‘There’s a weight on her chest. Some heavy, muffled heartache’
Fighting Words 2020: The Definition of Lonely, a story about loneliness and friendship, by Nellie Warren
'She really spent a full hour and a bit trying not to think about loneliness, only to google the definition on her phone.' Photograph: iStock
Name: Nellie Warren
School: Stratford College, Rathgar, Dublin 6
The Definition of Lonely
Oh, Lily realises, face first in her pillow at one in the morning. I’m lonely.
It’s not jarring. In no way is it a shock to her. Maybe she’s known it all along, and only just attached the word. Again, she adds to her thought, to finish it off with finesse. Lily has been lonely before; it’s just been a while since she’s felt it so clearly and obviously.
She turns her head to lie it sideways on the pillow, wondering if loneliness is something she can fall asleep to. It’s not like Lily has been sleeping well of late anyway. Her mind has kept wandering into strange territories – not the usual fantasy world where she meets an idol or kisses her crush. But sadder, darker places – situations where she would start arguments with her friends, or just lament to them about something semi-sad from her childhood.
“You know,” she had said to them in one of these imaginary situations – a sleepover she had conjured up, with three of her friends who all looked on expectantly. “It’s weird, but I don’t think I’ve ever been someone’s best friend. When I was a kid, I used to say I had lots of best friends, but that’s just the thing kids without close friends would say. If I’ve ever liked someone enough to want them to be my best friend – they didn’t see me in the same way. I’ve never been that to someone, in any way.”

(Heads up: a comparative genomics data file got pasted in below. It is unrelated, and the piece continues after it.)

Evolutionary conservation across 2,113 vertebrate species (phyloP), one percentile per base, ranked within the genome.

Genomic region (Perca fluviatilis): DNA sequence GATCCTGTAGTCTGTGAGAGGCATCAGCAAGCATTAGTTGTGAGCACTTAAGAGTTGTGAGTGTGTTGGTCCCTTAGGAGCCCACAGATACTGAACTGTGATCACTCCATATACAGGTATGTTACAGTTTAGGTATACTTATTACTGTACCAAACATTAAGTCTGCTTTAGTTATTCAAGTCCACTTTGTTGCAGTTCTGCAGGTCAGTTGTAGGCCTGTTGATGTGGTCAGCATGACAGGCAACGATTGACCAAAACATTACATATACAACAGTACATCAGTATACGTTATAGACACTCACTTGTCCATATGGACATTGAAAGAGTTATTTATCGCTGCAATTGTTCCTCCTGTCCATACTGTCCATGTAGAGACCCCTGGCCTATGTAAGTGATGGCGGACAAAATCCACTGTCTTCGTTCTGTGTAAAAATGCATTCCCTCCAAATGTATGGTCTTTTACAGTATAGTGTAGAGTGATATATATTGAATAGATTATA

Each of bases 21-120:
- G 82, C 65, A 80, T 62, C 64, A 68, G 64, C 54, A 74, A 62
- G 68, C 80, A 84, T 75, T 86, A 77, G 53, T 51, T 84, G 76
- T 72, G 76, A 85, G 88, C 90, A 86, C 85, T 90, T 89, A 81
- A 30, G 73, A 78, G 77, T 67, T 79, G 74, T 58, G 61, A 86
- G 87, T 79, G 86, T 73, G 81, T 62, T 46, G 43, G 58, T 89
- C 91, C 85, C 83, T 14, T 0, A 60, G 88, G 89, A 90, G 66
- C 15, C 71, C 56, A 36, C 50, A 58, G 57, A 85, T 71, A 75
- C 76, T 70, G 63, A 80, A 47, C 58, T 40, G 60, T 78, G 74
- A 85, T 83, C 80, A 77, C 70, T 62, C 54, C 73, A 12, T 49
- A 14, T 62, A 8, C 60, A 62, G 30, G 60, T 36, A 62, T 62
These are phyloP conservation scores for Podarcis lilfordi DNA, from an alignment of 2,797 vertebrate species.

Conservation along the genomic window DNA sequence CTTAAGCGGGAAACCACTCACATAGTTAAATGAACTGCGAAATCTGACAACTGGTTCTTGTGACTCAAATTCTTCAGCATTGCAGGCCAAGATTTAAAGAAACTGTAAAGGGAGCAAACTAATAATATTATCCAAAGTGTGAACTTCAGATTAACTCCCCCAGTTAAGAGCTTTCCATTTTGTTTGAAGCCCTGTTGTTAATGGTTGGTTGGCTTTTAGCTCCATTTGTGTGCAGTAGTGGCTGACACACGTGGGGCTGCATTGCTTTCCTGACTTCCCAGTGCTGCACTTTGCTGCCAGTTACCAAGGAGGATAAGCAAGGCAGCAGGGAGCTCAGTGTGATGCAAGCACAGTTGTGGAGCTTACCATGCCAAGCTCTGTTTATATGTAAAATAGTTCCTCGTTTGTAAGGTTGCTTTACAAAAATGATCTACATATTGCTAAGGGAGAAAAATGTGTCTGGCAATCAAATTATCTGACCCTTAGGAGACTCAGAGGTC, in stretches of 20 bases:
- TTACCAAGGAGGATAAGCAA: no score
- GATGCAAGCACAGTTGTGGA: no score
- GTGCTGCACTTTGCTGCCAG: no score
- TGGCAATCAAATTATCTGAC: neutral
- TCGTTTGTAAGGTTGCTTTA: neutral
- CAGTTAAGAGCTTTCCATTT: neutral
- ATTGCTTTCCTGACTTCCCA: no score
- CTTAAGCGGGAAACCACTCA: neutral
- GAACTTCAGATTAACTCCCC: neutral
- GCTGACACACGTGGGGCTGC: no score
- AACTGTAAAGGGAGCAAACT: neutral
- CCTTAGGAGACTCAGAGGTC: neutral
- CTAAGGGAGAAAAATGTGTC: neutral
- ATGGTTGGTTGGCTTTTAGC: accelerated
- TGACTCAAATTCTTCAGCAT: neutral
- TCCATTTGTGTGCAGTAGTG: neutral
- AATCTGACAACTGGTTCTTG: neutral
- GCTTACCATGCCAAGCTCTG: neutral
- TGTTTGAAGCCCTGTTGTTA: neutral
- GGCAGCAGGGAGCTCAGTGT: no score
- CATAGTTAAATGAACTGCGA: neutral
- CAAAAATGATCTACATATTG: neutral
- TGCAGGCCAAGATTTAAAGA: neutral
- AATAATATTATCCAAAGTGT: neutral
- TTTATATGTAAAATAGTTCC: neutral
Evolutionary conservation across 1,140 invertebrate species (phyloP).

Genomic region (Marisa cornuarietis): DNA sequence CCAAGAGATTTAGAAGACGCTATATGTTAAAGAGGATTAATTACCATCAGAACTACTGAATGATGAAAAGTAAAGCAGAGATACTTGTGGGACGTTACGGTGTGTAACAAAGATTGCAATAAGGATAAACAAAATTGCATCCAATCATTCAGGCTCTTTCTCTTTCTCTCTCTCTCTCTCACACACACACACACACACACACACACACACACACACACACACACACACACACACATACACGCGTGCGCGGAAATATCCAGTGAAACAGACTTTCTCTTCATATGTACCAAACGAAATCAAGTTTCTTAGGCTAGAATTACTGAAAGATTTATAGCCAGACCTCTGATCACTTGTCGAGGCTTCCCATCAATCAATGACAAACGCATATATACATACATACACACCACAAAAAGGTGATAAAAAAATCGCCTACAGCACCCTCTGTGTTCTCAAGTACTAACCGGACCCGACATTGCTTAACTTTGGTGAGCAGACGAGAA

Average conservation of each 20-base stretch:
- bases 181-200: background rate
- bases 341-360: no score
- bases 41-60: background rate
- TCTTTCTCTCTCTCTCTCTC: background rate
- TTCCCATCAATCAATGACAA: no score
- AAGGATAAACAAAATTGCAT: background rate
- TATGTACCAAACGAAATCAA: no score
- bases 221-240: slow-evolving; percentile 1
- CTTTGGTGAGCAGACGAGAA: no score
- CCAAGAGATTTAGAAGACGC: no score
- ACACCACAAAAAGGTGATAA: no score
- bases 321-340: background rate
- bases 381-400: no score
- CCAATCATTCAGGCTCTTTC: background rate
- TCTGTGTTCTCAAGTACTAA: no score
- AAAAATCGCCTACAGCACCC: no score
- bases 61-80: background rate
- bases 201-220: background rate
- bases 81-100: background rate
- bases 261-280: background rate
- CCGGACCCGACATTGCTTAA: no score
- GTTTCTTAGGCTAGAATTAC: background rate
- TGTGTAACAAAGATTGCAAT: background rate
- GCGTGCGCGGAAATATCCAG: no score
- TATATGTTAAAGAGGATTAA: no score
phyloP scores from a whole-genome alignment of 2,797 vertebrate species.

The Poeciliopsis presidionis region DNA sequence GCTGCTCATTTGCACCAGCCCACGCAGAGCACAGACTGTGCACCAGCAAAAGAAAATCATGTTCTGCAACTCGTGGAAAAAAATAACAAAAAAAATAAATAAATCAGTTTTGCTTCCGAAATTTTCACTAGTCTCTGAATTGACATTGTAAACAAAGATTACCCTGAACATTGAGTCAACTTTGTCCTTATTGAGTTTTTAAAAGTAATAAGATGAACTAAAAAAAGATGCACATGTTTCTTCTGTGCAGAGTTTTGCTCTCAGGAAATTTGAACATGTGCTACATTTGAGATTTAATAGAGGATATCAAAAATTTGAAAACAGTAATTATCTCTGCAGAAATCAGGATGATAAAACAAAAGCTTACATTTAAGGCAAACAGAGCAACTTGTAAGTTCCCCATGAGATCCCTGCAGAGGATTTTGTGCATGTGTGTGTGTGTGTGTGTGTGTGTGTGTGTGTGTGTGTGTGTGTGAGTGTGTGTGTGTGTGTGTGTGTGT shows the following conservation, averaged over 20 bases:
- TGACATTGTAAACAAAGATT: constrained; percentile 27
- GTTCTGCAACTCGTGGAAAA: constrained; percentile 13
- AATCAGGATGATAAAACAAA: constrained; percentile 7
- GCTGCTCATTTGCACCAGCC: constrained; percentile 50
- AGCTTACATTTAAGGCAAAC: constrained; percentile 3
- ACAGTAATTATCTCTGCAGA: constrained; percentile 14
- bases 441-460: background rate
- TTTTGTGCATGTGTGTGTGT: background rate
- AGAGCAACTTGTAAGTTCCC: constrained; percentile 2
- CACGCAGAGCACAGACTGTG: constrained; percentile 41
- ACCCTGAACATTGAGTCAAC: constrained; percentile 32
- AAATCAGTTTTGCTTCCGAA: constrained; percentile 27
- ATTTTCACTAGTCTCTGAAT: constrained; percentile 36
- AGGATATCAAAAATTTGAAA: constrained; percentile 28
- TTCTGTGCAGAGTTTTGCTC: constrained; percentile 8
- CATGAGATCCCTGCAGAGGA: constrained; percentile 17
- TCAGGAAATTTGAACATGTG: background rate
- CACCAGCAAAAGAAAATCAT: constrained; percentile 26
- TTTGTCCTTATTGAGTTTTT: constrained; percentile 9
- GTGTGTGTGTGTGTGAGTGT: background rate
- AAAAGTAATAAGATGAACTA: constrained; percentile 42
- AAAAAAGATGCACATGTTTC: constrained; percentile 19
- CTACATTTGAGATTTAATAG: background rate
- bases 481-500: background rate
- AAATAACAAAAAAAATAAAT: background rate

Of course, the way Lily speaks it in her mind is not as easy as it would flow if she ever did this in real life. Not that she would. The story playing in her head would always cut out after her speech for a reason – she didn’t know, or rather want to think about what her friends’ reactions would be. She could never tell something like that, even if she wanted to.
Time passes. Lily shifts, turns, tries to not think about the fact that she’s lonely. She starts to wonder about the definition of the word she’s attached to herself and opens her eyes to stare at her phone. It’s half-buried under her pillow, ready to wake her with an alarm at 10am. Lily knows that if she grabs it now, she’ll be back to square one and have to try and drift off all over again.
But it’s not like she’s even sleepy. Lily grabs the phone and rolls over on to her back, letting the blueish-tinged light shine on to her face. Even with the brightness all the way down, it makes her squint. She opens Google, and types in “lonely definition”. Lily almost laughs to herself, because damn. If anyone opens her browsing history and expects something intriguing, they’re just gonna end up sad.
“Sad because one has no friends or company.”